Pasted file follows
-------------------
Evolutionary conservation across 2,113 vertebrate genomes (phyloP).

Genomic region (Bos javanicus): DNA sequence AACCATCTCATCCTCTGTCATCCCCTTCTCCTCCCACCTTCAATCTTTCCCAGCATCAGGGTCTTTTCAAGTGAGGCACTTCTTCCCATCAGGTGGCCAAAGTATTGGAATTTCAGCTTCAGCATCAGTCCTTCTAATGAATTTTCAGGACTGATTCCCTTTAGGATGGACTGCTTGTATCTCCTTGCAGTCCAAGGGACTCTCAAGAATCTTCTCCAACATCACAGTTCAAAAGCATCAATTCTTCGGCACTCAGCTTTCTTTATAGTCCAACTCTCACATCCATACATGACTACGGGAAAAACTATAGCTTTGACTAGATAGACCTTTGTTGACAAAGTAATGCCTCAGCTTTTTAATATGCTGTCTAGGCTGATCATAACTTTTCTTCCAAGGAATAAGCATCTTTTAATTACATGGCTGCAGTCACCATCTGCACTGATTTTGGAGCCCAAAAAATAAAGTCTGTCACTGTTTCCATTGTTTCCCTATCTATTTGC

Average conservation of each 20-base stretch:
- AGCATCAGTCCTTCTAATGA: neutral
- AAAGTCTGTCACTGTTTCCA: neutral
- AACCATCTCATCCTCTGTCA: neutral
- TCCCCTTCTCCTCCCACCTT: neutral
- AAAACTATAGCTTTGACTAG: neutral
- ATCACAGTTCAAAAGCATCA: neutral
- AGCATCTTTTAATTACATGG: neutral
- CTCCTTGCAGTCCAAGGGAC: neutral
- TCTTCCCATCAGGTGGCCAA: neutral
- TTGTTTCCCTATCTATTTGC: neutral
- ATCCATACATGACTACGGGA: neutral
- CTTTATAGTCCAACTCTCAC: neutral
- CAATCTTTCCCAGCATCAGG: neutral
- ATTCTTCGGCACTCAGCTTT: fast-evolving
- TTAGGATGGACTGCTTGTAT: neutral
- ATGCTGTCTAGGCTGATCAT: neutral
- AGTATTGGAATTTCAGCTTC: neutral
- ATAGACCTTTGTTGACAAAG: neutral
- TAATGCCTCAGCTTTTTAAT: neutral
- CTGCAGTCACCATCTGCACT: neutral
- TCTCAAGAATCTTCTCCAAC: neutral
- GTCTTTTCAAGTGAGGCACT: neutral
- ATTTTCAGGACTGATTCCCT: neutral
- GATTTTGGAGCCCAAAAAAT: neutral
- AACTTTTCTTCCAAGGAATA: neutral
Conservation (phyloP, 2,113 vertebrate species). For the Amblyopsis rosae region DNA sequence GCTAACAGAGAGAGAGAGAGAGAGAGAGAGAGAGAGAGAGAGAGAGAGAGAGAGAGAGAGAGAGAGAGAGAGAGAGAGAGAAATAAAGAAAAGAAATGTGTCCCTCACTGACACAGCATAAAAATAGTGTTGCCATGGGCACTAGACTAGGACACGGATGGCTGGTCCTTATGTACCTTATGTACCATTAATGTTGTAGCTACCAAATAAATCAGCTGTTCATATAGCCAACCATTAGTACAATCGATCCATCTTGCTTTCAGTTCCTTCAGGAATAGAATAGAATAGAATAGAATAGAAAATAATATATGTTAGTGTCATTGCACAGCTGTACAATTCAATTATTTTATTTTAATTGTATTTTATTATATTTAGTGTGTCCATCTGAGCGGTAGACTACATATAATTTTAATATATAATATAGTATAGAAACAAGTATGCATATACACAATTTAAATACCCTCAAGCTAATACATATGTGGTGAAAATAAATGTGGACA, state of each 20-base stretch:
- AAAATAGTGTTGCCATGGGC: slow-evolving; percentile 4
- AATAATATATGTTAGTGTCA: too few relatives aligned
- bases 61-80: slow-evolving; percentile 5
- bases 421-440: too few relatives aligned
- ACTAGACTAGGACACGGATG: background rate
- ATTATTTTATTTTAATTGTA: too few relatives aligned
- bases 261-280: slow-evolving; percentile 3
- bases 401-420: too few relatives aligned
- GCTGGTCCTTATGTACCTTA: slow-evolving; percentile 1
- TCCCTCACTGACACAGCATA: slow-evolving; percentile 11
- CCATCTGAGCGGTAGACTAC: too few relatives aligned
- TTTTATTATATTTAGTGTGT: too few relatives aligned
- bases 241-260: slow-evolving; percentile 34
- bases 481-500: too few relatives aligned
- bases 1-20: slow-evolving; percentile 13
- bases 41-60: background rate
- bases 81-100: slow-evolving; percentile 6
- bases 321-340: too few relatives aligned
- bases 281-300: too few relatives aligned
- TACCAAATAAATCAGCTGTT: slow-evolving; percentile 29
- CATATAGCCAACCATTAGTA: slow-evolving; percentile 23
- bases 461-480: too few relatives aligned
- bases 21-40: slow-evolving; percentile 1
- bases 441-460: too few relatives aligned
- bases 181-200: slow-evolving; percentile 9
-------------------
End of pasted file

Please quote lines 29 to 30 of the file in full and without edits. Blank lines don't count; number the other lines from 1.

Conservation (phyloP, 2,113 vertebrate species). For the Amblyopsis rosae region DNA sequence GCTAACAGAGAGAGAGAGAGAGAGAGAGAGAGAGAGAGAGAGAGAGAGAGAGAGAGAGAGAGAGAGAGAGAGAGAGAGAGAAATAAAGAAAAGAAATGTGTCCCTCACTGACACAGCATAAAAATAGTGTTGCCATGGGCACTAGACTAGGACACGGATGGCTGGTCCTTATGTACCTTATGTACCATTAATGTTGTAGCTACCAAATAAATCAGCTGTTCATATAGCCAACCATTAGTACAATCGATCCATCTTGCTTTCAGTTCCTTCAGGAATAGAATAGAATAGAATAGAATAGAAAATAATATATGTTAGTGTCATTGCACAGCTGTACAATTCAATTATTTTATTTTAATTGTATTTTATTATATTTAGTGTGTCCATCTGAGCGGTAGACTACATATAATTTTAATATATAATATAGTATAGAAACAAGTATGCATATACACAATTTAAATACCCTCAAGCTAATACATATGTGGTGAAAATAAATGTGGACA, state of each 20-base stretch:
- AAAATAGTGTTGCCATGGGC: slow-evolving; percentile 4